How to keep auto interior looking new
Eating fast food in your car is unavoidable on some busy days, and we’ve all had those, “Oh crap!” moments when fries went flying all over the car seat. Although this isn’t unusual or uncommon, it’s probably not something you should brush off too lightly if you have leather seats. Grease and oil, even just the natural oils in your skin, can really add up and cause damage to your leather seats. In fact, oil (from food or just the oil in your skin) is one of the main reasons leather car seats end up looking old and worn.
How does oil damage leather car seats?
There are two main ways that oil causes damage to leather auto seats:
1. Oil combines with little bits of dust and dirt, acting like a fine sand paper that wears down the protective coating on your seats as passengers get in and out of your car. That protective layer makes your leather seats more resilient to scratches, water and heat damage as well as other types of wear and tear, so, once that layer is worn thin, your seats are more susceptible to all types of damage.
2. When oil gets on your leather seats, especially once it starts to break down that protective coating, it is soaked into the back side of the leather—the part you can’t see. Over time, the leather will “fill up,” and the oil will rise to the surface. Once the oil saturates the leather, the result is typically ugly oil stains.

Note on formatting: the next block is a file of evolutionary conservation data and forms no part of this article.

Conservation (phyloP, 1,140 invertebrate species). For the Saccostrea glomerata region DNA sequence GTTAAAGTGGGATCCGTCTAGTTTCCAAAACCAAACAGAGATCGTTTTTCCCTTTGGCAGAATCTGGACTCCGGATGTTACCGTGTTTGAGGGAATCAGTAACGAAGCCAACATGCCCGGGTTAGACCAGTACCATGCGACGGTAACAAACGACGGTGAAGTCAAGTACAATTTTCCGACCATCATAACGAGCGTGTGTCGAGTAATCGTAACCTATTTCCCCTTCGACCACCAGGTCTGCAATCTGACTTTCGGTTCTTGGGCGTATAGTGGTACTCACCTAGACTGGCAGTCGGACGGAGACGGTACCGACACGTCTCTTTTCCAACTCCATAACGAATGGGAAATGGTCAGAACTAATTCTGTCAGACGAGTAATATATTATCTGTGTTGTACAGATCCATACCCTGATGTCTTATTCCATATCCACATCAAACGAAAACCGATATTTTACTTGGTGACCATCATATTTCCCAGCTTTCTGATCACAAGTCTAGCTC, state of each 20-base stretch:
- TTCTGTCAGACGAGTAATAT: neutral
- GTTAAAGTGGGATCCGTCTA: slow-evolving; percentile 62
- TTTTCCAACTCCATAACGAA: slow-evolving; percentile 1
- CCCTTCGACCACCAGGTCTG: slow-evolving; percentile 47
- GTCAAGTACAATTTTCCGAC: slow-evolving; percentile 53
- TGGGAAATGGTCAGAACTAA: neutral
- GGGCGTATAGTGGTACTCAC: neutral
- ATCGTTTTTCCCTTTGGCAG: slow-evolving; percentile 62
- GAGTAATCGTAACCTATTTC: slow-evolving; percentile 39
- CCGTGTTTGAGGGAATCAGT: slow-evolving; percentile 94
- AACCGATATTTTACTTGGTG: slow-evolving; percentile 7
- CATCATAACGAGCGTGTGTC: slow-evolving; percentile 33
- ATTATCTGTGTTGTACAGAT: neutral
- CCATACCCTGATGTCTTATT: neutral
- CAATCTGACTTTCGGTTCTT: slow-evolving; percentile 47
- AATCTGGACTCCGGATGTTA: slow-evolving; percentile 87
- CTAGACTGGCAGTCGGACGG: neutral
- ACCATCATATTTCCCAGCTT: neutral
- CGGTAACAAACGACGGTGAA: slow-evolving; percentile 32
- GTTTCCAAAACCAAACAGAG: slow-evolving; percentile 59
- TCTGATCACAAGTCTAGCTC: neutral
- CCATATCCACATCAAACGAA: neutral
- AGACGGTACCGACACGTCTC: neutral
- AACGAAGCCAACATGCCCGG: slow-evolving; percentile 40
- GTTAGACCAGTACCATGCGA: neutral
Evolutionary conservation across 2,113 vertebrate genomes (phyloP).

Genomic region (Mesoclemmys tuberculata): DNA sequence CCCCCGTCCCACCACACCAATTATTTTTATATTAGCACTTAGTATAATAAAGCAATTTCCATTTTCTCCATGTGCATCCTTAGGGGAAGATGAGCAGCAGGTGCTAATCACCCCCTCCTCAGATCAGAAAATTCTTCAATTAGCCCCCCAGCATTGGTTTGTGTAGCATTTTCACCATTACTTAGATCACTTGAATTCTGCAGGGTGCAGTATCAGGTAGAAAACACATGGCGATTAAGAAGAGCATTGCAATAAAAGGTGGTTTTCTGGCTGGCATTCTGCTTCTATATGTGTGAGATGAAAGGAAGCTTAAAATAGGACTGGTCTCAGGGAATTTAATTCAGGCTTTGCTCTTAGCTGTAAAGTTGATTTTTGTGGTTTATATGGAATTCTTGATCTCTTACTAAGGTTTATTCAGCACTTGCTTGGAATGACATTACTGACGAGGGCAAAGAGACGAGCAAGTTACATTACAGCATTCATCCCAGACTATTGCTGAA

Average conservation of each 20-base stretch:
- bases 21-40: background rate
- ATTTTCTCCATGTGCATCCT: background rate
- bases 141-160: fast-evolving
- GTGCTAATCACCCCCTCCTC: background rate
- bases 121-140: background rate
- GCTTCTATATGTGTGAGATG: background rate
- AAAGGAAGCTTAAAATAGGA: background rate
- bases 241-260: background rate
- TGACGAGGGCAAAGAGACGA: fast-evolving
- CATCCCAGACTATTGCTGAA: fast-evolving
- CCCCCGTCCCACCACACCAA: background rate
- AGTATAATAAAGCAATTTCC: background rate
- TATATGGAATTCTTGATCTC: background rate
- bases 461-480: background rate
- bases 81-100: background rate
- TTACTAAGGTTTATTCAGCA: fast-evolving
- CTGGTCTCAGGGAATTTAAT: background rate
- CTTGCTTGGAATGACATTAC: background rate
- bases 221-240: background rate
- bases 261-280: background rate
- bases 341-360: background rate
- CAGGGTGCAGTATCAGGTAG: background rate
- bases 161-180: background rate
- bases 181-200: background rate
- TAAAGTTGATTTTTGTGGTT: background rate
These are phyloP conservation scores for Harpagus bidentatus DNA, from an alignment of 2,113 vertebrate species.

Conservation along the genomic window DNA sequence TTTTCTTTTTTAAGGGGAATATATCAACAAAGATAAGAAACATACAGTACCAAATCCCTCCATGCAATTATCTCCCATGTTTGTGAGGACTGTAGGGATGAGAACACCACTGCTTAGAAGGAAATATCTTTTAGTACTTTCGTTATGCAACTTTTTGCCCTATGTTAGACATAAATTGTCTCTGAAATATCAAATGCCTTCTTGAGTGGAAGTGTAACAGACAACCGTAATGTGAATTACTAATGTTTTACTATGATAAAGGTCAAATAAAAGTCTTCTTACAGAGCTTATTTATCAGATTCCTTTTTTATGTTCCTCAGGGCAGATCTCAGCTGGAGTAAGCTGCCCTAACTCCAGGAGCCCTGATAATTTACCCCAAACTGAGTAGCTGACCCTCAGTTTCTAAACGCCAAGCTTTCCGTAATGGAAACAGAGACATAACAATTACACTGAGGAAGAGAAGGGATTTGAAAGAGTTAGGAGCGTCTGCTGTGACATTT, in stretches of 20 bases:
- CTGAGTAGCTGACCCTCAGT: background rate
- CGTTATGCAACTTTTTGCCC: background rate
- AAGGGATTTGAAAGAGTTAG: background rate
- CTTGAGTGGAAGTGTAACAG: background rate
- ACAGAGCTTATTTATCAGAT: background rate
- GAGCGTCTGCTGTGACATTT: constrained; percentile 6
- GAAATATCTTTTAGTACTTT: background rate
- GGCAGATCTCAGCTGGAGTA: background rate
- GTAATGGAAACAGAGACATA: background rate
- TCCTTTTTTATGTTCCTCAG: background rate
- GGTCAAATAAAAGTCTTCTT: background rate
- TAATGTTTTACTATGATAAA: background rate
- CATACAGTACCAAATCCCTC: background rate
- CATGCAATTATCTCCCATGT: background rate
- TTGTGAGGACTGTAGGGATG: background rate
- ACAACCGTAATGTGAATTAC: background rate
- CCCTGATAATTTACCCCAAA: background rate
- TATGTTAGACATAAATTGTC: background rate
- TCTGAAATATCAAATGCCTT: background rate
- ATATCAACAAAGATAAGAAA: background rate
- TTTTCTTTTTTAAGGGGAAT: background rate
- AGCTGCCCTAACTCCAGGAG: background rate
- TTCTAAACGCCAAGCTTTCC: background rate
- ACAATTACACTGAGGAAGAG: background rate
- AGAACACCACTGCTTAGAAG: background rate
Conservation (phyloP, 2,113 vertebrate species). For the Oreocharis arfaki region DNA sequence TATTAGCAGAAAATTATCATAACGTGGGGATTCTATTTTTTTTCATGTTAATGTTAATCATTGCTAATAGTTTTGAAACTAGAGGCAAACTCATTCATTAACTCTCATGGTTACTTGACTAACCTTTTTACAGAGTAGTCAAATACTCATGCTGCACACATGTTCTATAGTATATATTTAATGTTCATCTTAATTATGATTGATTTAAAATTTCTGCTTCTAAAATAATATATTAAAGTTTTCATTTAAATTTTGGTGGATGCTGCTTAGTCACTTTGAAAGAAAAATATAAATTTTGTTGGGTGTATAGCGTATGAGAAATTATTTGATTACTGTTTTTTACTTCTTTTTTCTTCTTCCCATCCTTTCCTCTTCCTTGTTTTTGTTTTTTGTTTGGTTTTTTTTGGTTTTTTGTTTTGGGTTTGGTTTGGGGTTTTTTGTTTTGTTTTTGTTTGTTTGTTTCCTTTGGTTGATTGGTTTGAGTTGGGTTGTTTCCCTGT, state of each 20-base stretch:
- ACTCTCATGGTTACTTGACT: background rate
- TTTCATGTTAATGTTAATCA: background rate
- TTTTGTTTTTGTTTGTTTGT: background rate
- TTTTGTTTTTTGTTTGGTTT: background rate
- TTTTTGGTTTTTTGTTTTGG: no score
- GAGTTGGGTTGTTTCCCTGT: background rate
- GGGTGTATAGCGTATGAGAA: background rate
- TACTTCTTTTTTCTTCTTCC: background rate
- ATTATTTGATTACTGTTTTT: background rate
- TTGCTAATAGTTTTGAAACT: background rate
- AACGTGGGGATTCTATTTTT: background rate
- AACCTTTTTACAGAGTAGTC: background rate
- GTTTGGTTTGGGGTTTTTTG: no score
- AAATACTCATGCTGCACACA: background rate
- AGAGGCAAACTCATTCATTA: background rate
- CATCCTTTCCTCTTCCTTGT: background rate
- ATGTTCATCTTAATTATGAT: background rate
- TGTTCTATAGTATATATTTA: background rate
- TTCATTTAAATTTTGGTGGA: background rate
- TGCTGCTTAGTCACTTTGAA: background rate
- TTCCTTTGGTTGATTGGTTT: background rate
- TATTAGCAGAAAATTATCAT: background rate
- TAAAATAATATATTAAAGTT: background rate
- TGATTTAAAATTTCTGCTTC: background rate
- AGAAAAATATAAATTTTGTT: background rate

How to prevent oil damage to your auto seats
To prevent oil damage, you should clean and protect your car seats 6-8 times a year, cleaning the most used areas more frequently than those that aren’t used very often. Check out our leather cleaning post for tips on leather cleaning and protection.
Additionally, never treat your leather with olive oil, petroleum or any other type of oil. A lot of people do to try to prevent drying, but the oil you use will get soaked up just like any other oil, resulting in spots and discoloration.
How do I get rid of oil damage?
If you find oil spots on your car seats, you can try to remove them by rubbing the area with a soft leather cleaner. You may be able to temporarily remove the spot, but since more oil remains deep within the leather, you will probably see it resurface over time.
Depending on the extent of the damage, a professional may be able to do a more thorough cleaning of the leather seat than you will be able to do yourself, as they have special cleaning tools and processes that can cleanse deep into the leather.
Post any additional questions in the comments, and we’d be happy to answer them for you!